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Werner walks toward Etienne’s house, wondering how he can talk his way inside without making the broadcaster think he’s being arrested. He has been practicing French very carefully, planning to pose as a Frenchman.
Werner’s plan seems far-fetched—it’s highly unlikely that Werner, with his extremely Germanic looks and German accent, would be able to pass as a Frenchman. But this shows us how anxious and excited Werner has become.
Werner walks toward the house, and sees a teenaged girl wearing thick glasses. After studying her for a few moments, Werner realizes that she’s blind. Werner is incredibly nervous, though he can’t say why—he has nothing to fear. The teenager walks right by him, her cane barely missing his shoe.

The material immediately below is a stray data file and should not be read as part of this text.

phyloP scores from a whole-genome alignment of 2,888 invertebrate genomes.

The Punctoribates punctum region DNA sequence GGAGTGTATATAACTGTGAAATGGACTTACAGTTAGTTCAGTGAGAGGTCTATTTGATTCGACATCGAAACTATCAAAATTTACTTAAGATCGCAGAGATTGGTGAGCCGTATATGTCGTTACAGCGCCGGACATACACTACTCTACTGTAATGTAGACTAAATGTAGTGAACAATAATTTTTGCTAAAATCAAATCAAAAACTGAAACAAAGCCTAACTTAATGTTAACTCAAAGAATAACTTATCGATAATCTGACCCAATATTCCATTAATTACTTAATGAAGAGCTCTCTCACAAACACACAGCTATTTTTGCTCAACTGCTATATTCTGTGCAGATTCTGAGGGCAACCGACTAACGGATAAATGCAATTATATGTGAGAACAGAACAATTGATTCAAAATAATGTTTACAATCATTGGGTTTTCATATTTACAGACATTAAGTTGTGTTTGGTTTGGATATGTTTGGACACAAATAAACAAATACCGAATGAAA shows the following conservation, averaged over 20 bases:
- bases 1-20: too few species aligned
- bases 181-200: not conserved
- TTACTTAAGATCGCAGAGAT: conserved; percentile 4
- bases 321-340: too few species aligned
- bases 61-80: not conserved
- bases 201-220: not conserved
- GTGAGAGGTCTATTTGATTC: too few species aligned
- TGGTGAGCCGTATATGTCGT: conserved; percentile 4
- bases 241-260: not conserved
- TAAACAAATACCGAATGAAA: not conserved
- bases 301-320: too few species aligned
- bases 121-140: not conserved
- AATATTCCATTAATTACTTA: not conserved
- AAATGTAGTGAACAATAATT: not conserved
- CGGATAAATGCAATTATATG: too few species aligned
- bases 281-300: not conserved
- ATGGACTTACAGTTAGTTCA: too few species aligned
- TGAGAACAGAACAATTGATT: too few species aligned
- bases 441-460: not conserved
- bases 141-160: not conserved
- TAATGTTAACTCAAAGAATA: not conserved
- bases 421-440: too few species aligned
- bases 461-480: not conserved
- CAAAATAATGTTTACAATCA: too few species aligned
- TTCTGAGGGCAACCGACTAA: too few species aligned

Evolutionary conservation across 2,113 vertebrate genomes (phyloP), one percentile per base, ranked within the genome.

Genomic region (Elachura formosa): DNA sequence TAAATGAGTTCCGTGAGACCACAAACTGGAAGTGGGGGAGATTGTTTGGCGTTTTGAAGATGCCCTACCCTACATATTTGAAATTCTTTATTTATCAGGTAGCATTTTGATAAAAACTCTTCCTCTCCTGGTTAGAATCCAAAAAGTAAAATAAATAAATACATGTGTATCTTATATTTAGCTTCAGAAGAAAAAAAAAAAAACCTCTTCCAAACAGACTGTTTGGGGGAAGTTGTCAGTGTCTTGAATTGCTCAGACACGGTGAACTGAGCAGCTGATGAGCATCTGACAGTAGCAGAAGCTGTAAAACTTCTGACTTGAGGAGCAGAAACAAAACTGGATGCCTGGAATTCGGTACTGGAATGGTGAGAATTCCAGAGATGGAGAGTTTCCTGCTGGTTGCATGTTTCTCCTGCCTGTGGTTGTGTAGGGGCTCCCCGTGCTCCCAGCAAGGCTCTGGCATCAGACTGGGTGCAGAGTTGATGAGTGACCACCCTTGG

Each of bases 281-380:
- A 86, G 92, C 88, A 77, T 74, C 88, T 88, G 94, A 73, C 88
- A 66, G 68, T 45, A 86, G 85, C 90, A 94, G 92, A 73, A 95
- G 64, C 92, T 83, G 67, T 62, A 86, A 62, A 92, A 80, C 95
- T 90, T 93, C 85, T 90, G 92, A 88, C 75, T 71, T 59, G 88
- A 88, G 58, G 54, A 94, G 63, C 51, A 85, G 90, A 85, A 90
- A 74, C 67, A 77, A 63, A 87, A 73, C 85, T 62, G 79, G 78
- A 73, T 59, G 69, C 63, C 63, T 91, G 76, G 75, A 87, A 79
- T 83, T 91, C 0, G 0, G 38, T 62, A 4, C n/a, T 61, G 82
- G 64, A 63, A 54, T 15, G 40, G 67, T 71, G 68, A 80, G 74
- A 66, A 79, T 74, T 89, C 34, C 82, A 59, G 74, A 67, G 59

This is Werner’s first meeting with Marie-Laure: the moment toward which the novel has been building for hundreds of pages. On the surface, it’s totally anticlimactic: they say nothing to each other, and Marie-Laure doesn’t even know that Werner is there. But this kind of delicate, almost nonexistent interaction fits with the overall theme of human connection in the book—all communication is tenuous and incomplete, and even though everything is interconnected, these connections are usually so small that they go unnoticed.